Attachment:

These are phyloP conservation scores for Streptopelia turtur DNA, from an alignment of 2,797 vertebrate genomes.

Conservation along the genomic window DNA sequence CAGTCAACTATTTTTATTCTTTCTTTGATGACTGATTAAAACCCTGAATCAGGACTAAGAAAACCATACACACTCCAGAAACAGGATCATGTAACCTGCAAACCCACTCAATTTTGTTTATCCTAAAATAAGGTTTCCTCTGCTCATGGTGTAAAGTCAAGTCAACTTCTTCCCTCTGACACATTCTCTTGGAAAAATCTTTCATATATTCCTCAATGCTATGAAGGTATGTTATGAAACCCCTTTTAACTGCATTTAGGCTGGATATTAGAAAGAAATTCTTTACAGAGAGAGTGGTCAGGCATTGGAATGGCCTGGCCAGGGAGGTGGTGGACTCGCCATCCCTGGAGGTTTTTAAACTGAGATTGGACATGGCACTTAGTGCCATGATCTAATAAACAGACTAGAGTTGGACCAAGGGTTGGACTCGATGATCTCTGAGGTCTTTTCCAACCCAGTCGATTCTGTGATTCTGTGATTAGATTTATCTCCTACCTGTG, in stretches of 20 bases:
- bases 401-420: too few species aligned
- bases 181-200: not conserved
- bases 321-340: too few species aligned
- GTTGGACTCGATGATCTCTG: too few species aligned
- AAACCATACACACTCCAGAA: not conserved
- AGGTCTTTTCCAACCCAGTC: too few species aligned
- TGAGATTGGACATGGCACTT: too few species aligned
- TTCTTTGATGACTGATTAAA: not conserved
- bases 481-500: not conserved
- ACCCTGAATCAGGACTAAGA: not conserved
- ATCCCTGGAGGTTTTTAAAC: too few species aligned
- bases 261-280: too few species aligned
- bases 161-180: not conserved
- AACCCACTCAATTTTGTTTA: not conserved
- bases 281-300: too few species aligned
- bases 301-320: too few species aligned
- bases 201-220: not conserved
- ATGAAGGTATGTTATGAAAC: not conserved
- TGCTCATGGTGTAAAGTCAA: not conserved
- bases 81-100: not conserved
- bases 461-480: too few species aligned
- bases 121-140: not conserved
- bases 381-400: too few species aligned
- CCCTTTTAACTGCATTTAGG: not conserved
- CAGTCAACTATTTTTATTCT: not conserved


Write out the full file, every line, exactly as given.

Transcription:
These are phyloP conservation scores for Streptopelia turtur DNA, from an alignment of 2,797 vertebrate genomes.

Conservation along the genomic window DNA sequence CAGTCAACTATTTTTATTCTTTCTTTGATGACTGATTAAAACCCTGAATCAGGACTAAGAAAACCATACACACTCCAGAAACAGGATCATGTAACCTGCAAACCCACTCAATTTTGTTTATCCTAAAATAAGGTTTCCTCTGCTCATGGTGTAAAGTCAAGTCAACTTCTTCCCTCTGACACATTCTCTTGGAAAAATCTTTCATATATTCCTCAATGCTATGAAGGTATGTTATGAAACCCCTTTTAACTGCATTTAGGCTGGATATTAGAAAGAAATTCTTTACAGAGAGAGTGGTCAGGCATTGGAATGGCCTGGCCAGGGAGGTGGTGGACTCGCCATCCCTGGAGGTTTTTAAACTGAGATTGGACATGGCACTTAGTGCCATGATCTAATAAACAGACTAGAGTTGGACCAAGGGTTGGACTCGATGATCTCTGAGGTCTTTTCCAACCCAGTCGATTCTGTGATTCTGTGATTAGATTTATCTCCTACCTGTG, in stretches of 20 bases:
- bases 401-420: too few species aligned
- bases 181-200: not conserved
- bases 321-340: too few species aligned
- GTTGGACTCGATGATCTCTG: too few species aligned
- AAACCATACACACTCCAGAA: not conserved
- AGGTCTTTTCCAACCCAGTC: too few species aligned
- TGAGATTGGACATGGCACTT: too few species aligned
- TTCTTTGATGACTGATTAAA: not conserved
- bases 481-500: not conserved
- ACCCTGAATCAGGACTAAGA: not conserved
- ATCCCTGGAGGTTTTTAAAC: too few species aligned
- bases 261-280: too few species aligned
- bases 161-180: not conserved
- AACCCACTCAATTTTGTTTA: not conserved
- bases 281-300: too few species aligned
- bases 301-320: too few species aligned
- bases 201-220: not conserved
- ATGAAGGTATGTTATGAAAC: not conserved
- TGCTCATGGTGTAAAGTCAA: not conserved
- bases 81-100: not conserved
- bases 461-480: too few species aligned
- bases 121-140: not conserved
- bases 381-400: too few species aligned
- CCCTTTTAACTGCATTTAGG: not conserved
- CAGTCAACTATTTTTATTCT: not conserved